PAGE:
During a four month contract at the MS Society, I had the incredible opportunity to interview eight incredible participants in the RONA MS Bike Tour. These are their stories.
As you ride in the RONA MS Bike Tour – Acton to Waterloo, don’t be surprised as two Vikings pedal past on their bikes. Known as the ‘Biking Vikings,’ Paulette and Laurent have participated in the tour for the past seventeen years and for the past eight have done so wearing horns on their helmets and blond, braided wigs on their heads.
“It was just a joke that our son started,” recalls Paulette. “The following year, my hubby and I said, ‘Oh what the heck!’ Because of it, people recognize us year after year. It’s just a fun thing.”
It was this silly gimmick that brought them to my attention, but their sense of adventure and mutual affection for each other is where the story of this couple of grandparents in their late 60s becomes truly remarkable. So in early July, I called them at their home in Georgetown to hear the story of Paulette and Laurent. And that story starts on TV.
The local CKSO Television Station had a half-hour television program in 1964 called The CK Singers. It was a variety show similar to Hootenanny, in which different singers and musicians performed over the course of the episode. I further probed into the earlier embers of their relationship, “When did you realize that this was it?” In response all I heard was Laurent’s soft laughter.
“Are you married?” he asked. I confirmed I was not and he sighed knowingly before he answered, “Well when you are, you’ll know. It’s just one of those mysteries.”
In those early years, there was no way of knowing all of the adventures that this couple would embark on together. The pair has scuba-dived in the Caribbean, in the ocean off Jamaica, and along the Great Barrier Reef. They’ve kayaked and canoed in Killarney Provincial Park, around the Queen Charlotte Islands on the coast of British Columbia, and down the Nahanni River in the wilderness of Northern Canada. They’ve hiked along the Milford Track in New Zealand, the Rocky Mountains North of Calgary, and Econolodge in Brazil. And of course, they’ve also cycled. They have toured Southern France, Italy, Austria, and Denmark on their bikes. They also rode from Jasper to Banf, a nine day excursion, and they’ve mountain biked in the jungles of Costa Rica.
“We like the tough stuff,” Paulette explained simply. In comparison the RONA MS Bike Tour – Acton to Waterloo is a breeze. As a pharmacist, Paulette has seen many of her patients come in with MS. When she saw a brochure for the ride, and since her and her husband were already avid cyclists, she jumped at the opportunity to help out while doing something she loves.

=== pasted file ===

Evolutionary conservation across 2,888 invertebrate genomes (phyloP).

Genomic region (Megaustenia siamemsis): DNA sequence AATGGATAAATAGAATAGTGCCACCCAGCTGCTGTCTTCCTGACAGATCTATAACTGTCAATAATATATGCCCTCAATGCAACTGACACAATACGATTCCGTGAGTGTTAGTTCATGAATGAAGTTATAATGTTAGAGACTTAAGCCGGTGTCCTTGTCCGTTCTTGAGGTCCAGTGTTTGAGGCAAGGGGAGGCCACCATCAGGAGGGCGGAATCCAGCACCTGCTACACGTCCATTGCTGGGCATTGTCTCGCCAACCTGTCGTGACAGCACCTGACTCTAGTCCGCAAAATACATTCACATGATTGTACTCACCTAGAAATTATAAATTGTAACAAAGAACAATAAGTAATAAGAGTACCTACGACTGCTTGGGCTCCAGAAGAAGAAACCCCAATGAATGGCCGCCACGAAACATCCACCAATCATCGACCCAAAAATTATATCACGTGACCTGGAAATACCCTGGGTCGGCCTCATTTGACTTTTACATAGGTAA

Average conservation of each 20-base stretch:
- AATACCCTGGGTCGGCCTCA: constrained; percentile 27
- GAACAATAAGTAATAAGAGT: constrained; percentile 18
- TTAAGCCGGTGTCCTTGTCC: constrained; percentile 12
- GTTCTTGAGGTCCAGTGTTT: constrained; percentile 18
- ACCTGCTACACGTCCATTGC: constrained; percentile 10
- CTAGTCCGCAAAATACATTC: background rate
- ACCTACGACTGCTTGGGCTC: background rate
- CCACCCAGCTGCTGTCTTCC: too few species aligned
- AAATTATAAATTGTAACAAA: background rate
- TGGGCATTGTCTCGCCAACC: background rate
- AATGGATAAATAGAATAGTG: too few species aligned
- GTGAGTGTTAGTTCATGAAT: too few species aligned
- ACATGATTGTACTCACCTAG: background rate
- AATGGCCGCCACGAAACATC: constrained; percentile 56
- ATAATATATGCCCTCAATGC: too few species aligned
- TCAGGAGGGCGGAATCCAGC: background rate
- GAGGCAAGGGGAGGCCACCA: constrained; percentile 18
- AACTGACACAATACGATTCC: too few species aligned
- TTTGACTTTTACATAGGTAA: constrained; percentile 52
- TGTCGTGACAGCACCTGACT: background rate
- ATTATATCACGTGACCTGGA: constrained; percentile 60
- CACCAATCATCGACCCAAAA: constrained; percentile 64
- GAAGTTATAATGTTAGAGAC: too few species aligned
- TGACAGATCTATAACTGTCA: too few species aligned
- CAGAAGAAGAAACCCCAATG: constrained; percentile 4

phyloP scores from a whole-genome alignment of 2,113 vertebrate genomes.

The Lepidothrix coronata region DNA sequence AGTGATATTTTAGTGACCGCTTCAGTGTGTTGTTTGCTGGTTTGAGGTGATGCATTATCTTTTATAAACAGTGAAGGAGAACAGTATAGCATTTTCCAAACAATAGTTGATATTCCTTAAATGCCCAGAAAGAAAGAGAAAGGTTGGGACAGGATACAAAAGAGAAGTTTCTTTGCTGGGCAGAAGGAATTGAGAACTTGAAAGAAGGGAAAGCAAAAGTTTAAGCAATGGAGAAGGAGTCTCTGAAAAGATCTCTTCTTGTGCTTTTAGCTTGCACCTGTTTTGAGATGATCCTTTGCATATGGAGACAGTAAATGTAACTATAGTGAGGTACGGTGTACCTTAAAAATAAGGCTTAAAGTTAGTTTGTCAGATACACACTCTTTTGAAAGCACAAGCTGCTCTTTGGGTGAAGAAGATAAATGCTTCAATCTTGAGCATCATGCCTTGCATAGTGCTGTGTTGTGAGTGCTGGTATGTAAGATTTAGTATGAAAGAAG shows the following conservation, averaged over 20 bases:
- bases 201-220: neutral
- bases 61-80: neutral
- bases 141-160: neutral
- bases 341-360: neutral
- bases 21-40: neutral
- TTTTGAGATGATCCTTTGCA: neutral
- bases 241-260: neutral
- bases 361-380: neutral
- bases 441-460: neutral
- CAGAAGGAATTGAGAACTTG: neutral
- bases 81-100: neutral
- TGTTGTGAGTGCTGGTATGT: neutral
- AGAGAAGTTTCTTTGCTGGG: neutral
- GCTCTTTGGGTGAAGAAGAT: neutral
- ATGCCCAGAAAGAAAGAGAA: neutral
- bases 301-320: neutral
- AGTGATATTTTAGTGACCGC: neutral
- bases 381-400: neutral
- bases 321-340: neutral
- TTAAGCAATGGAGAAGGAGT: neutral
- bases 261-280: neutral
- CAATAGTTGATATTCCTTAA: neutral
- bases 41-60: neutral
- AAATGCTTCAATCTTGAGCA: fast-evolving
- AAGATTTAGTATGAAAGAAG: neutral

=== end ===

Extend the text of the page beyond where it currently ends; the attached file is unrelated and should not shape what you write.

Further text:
“We thought we’d just do it for fun and we’ve managed to continue doing it every year since,” explained Paulette. “It’s the greatest thing since sliced bread… Seriously, I’d really encourage anyone who’s interested. First, the cause is a good one, and secondly it’s fun. You guys are so well organized, and I’m not just saying that!”
While the adventure of the RONA MS Bike Tour does not always compare to some of this couple’s other stunts, they do look back at even the hardest tour fondly. They recall the RONA MS Bike Tour in 1999, when they biked into the headwinds all the way from Grand Bend to London, only to have the storm turn around overnight. In 2001, Paulette described the tour as “incredibly cold and damp and windy.”
“More than damp! It was pouring rain,” Laurent piped up.
But always the optimist, Paulette added, “We had a nice massage at the end… those are great!”
The Northeast Black Out of 2003 cancelled their 150km ride and they did the 75km Niagara ride instead. They were astonished by the difference. Paulette recalls, “Niagara was so easy! It was incredible the difference. The Niagara one was totally flat and just one day.”
Laurent agrees and adds, “That was just a fun day.”
Last year’s ride, Paulette was not able to participate. After raising nearly $3,000, Paulette hit a pot hole during a tour in Madrid, Spain and careened off her bike. While she had her hip replaced with titanium and couldn’t ride, she still came out on event weekend, brought in her pledges, and cheered at the finish line. This year she’s raring to go!
“Because I was so fit, my prognosis was 100%,” she explained. “I decided I’m not going to stay down here forever! So I got back up, did my physio, and this year I’m back out again!”
This year you’ll find the couple once again out on their bikes, wearing their Viking horns and wigs, and belting folk tunes that one may have heard on some variety TV show they used to play in the 1960s. With all the mountain tops and white water rapids this couple has conquered together, they’re still riding strong to end MS.